TABLE 3-1 Percentage of Adult Population Groups with Literacy Skills at NALS Levels 1, 2, or 3–4

 

Percent Respondents at Skill Level

Group

Level 1

Level 2

Levels 3–4

All NALS Respondents

22

28

50

Age

16–54 years

15

28

57

55–64 years

28

33

39

65 years and older

49

32

19

Highest Education Level Completed

0–8 years

77

19

4

9–12 years (no high school graduation)

44

37

19

High school diploma/GED (no college study)

18

37

45

Racial/Ethnic Group

White

15

26

59

American Indian/Alaska Native

26

38

36

Asian/Pacific Islander

35

25

40

Black

41

36

23

Hispanic (all groups)

52

26

22

Immigrants to US (various countries of origin)

0–8 years of education prior to arrival in US

60

31

9

9+ years of education prior to arrival in US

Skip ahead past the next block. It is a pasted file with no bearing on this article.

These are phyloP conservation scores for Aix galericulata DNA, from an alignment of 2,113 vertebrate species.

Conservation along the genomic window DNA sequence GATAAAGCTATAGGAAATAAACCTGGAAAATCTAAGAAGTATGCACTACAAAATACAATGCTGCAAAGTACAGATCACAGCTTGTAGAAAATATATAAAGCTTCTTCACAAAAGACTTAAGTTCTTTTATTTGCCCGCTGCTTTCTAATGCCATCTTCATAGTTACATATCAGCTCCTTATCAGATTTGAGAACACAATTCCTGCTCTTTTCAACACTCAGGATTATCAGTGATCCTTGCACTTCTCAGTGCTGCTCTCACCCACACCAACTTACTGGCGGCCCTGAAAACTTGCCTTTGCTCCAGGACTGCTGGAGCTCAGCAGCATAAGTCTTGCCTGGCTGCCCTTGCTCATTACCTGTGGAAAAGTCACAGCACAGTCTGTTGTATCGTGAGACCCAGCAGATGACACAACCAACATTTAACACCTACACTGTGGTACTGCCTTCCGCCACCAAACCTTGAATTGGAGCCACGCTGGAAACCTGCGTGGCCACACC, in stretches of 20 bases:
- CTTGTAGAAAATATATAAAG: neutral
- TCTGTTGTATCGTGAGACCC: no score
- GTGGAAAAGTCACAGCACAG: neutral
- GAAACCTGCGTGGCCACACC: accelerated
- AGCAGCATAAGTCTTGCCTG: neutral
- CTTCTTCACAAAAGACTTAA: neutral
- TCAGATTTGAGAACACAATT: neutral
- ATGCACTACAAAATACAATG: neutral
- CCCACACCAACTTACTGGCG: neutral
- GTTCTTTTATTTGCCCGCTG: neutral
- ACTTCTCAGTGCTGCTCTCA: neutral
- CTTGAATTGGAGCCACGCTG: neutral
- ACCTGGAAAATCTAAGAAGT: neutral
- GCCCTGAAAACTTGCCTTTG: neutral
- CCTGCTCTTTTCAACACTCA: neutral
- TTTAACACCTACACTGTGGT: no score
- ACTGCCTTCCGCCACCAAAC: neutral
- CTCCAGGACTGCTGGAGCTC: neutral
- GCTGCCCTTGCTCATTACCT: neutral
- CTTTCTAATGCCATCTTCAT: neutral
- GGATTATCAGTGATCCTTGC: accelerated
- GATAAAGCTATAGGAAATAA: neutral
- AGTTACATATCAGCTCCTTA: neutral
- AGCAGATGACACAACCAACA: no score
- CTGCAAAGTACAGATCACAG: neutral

44

27

29

Disability

Any mental or emotional condition

48

26

27

Learning disability

59

22

19

Hearing difficulty

35

34

32

Speech disability

54

27

19

Visual difficulty

55

26

19

 

SOURCE: Unadjusted averages of prose and document literacy scores on the NALS as reported on Tables 1.1A, 1.1B, 1.2A, 1.2B, 1.8, and Figure 1.10 in Kirsch et al. (1993) and on Table B3.13 in the U.S. Department of Education’s report English Literacy and Language Minorities in the United States (2001).

those immigrants might have just begun to learn English. In addition, 91 percent of those who did not complete a high school education in their country of origin scored at the lowest levels of proficiency (see Table 3-1). A high proportion of people entering the United States from non-English-speaking nations come from non-industrialized areas of the world in which there are limited educational opportunities. For example, more than half of adults who emigrate to the United States from Spanish-speaking countries



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